Portrait of a nanosecond

‘Papa Flash’ figured out how to slice time more finely than ever before.

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Palm Press

Ours is a constrained consciousness: we hear just a fraction of the sounds around us. Certain wavelengths go right over our heads. And we see only events that unfold slowly enough for our neurons to keep up.

Harold ‘Papa Flash’ Edgerton, professor of electrical engineering at Massachusetts Institute of Technology, lived much of his life in a split-second world.

It was a mundane equipment malfunction that showed him how to stop time in its tracks. While preparing his thesis, Edgerton was monitoring a running electric motor when one of his instruments overheated. As he watched the whirling windings, he noticed that the rapid flashes of the instrument’s warning light momentarily froze the image of the spinning armature.

Back then, flash photography was mostly alchemy and explosions. ‘Doc’ Edgerton instead filled a chamber with mercury, then fired an electrical current through it. The world stood still. His first ‘stroboscope’ had to be wheeled about on a trolley, but it was his years of experimentation, observation and refinement that helped get it down to something you could slot into a smartphone.

Edgerton tamed the impulses of electricity to create ephemeral bursts of light—120 of them inside a second. With Life photographer Gjon Mili, he captured ever-more-fleeting physics with ever-more-complex multi-flash setups: at first it was the burst of a balloon, frame by 10-microsecond frame. Then he swapped mercury for xenon, opening a door into an ephemeral world. Edgerton started shooting apples. Then bananas. Then playing cards. Then Christmas tree baubles. Then bubbles filled with helium. At the 1939 World’s Fair in New York City, Edgerton showed visitors how to take their own strobe shots as he fired a baseball out of a cannon.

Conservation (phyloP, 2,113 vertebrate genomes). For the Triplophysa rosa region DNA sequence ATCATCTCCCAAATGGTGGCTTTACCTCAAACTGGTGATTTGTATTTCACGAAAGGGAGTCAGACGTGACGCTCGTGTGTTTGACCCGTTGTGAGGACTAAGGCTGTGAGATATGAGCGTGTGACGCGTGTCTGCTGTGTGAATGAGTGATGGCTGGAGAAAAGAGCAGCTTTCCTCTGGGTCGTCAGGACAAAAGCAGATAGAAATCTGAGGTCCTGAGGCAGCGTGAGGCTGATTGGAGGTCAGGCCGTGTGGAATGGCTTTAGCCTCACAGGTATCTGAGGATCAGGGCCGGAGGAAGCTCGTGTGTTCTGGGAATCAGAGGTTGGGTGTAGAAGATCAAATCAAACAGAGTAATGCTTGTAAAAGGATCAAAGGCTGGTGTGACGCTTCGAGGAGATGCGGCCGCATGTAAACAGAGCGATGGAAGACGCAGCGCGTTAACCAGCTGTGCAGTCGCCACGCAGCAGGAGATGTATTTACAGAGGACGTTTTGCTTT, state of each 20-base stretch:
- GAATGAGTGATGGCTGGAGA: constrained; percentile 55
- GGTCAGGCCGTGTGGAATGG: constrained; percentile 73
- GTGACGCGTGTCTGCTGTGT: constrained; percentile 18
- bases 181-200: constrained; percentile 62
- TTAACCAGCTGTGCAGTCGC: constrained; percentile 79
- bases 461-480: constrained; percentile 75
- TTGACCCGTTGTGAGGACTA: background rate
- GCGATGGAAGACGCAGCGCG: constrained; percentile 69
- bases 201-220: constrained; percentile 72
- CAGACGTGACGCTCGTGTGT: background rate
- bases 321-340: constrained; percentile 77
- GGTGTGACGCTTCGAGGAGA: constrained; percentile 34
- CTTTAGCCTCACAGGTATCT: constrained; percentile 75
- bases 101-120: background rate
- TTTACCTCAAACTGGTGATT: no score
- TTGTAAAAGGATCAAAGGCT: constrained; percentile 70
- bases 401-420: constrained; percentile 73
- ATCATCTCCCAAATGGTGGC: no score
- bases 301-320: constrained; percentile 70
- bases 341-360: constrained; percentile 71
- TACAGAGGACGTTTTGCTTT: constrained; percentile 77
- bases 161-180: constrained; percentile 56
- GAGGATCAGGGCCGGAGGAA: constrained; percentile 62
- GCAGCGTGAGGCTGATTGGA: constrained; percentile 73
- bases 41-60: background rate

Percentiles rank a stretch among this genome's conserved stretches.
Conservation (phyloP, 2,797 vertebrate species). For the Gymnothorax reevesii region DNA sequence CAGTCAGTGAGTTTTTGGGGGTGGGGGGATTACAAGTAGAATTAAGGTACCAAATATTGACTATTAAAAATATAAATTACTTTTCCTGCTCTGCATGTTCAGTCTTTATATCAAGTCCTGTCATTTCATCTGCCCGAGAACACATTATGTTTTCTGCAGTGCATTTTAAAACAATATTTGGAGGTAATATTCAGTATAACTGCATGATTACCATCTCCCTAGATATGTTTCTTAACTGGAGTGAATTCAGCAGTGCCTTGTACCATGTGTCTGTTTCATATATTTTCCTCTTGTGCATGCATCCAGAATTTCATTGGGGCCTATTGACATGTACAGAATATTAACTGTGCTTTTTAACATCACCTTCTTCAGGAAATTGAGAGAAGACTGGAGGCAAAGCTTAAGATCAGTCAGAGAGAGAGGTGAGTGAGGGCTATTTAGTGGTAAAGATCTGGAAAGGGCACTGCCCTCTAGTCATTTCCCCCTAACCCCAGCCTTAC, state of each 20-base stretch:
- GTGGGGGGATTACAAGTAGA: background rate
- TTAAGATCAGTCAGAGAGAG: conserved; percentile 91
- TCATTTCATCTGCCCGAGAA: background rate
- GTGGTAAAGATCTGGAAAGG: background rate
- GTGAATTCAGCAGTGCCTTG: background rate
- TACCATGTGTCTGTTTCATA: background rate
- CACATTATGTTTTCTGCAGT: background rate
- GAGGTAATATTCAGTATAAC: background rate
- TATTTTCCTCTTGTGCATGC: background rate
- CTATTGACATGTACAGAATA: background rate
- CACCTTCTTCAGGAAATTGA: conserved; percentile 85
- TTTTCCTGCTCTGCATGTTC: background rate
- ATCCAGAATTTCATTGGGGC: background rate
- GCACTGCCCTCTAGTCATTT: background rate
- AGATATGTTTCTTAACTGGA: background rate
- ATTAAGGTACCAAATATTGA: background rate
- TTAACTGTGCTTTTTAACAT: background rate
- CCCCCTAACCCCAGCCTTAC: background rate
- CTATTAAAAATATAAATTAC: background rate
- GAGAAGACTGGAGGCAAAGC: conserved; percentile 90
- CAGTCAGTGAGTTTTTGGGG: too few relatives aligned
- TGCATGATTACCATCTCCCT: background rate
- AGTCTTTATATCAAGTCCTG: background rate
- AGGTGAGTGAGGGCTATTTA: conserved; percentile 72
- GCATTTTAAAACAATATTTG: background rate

During World War II, Edgerton scaled up his experiments dramatically, and eventually proved to a sceptical US Air Force that he could light up entire landscapes at night with quartz flash lamps. Specially equipped aircraft photographed the Normandy beaches using his technology, prior to the D-Day landings. Then, in 1952, his most challenging assignment—to photograph an atomic explosion at the instant of fission. It was like being asked to shoot the Big Bang.

This wasn’t a question of flash duration—Edgerton would be working with 1000 times the ambient light. It was all about shutter speed, and there wasn’t a camera in existence with a shutter anywhere near fast enough. So he went back to his workshop, and eventually came out holding the Rapatronic (for Rapid Action Electronic) camera. Predictably, he’d dispensed with mechanicals, instead building a light-sensitive diode into the front of the camera. His shutter had no moving parts: instead it was opened and closed by a magnetic field. The glare of the atom bomb tests at Eniwetok Atoll triggered the diode, which responded fast enough to realise a shutter speed of 1/100,000,000 of a second.

The molten globules of shattering matter he revealed were as unworldy as they were foreboding. His talents were put to use for more edifying purposes, too: he photographed golfers’ swings, tennis players’ serves and linebackers’ kicks. He froze the frantic buzz of a hummingbird—a spread that graced National Geographic. His images of the crown produced by a plopping drop of milk, entitled ‘Coronet’, were part of the Museum of Modern Art’s first photography exhibition in 1937. In fact, since his death in 1990, Edgerton’s images have been displayed in galleries around the world, but he would never have approved: “Don’t make me out to be an artist,” he once admonished. “I’m an engineer. I’m after the facts. Only the facts.”